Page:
At least that's what my brother in law's son told me. He just got one. The only source of electric heat is the heated seats which really help get things warmed up fast in there. He just got it so he's still learning about it and with the ice and snow up here, he's getting an education fast.  Seems like a nice car.

      A learning experience is one of those things that says, 'You know that thing you just did? Don't do that.' Douglas Adams

      by dougymi on Tue Dec 24, 2013 at 09:01:29 AM PST

      [ Parent ]

  •  I could see it as 2nd car (6+ / 0-)
    Recommended by:
    white blitz, Edge PA, JeffW, Assaf, ER Doc, pixxer

    but if it were to be my first car it needs a range of 300 miles
    so I can go to the lake house.

  •  Seems to have a market niche (4+ / 0-)
    Recommended by:
    Odysseus, white blitz, JeffW, ER Doc

    may not be for everyone, but for some....  possibility.  That's enough at this stage of the technology.  My 63 mile one-way work commute is out of the question.  But...  there's other options (Volt) or better technology (Tesla).  

  •  EVs vary just like conventional cars do (19+ / 0-)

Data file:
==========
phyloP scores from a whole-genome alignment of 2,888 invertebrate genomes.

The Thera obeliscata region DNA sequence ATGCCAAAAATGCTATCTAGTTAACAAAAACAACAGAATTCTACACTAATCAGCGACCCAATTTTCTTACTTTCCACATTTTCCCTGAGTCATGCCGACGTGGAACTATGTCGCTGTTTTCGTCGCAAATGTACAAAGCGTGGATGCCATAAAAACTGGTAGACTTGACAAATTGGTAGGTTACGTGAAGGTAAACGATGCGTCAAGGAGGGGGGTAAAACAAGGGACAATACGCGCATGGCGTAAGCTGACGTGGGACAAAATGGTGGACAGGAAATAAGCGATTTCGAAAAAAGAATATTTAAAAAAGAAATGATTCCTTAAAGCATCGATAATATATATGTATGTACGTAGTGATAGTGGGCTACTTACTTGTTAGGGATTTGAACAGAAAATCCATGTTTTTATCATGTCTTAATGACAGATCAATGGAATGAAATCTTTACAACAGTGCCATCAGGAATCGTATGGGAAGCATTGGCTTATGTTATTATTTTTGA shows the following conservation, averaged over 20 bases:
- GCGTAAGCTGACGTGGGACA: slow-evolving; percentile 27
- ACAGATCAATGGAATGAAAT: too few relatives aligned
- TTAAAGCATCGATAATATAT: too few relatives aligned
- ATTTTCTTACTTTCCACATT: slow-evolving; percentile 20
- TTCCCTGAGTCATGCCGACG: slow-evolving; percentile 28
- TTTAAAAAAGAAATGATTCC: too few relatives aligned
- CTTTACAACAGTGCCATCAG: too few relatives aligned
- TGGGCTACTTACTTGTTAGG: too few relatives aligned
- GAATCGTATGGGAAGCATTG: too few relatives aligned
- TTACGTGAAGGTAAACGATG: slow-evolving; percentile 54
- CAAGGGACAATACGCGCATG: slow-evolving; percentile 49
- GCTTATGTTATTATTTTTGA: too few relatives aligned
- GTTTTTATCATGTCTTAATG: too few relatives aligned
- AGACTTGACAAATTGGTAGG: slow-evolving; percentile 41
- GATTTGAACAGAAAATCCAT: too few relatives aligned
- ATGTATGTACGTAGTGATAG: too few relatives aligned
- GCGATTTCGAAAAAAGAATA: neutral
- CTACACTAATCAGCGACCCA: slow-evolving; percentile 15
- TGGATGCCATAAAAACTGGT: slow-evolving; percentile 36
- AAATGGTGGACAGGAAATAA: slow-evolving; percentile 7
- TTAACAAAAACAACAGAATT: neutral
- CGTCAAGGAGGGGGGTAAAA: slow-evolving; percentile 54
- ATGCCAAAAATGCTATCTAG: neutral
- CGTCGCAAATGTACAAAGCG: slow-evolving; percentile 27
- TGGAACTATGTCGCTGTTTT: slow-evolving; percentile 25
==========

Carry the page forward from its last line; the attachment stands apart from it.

Great article and summary of your first year. My EV is a Toyota RAV4 EV.  It is essentially a Tesla Model S, with the 40 KW battery, and a RAV4 shell.  I drive about 1500 miles per month, and have only been close to empty one time.  The range is between 125-155 miles, depending on driving conditions (speed and altitude gain, primarily).  In my view, the charging infrastructure is very important.  Although I rarely need juice during the day, I still try to top off when I can at the various free charging spots throughout Southern California.  And if I can't, then I plug in at home and charge in the middle of the night, when there's a much cheaper rate, thanks to my local electric company (HT SoCal Edison).  

    What you didn't mention was the great subsidies and benefits: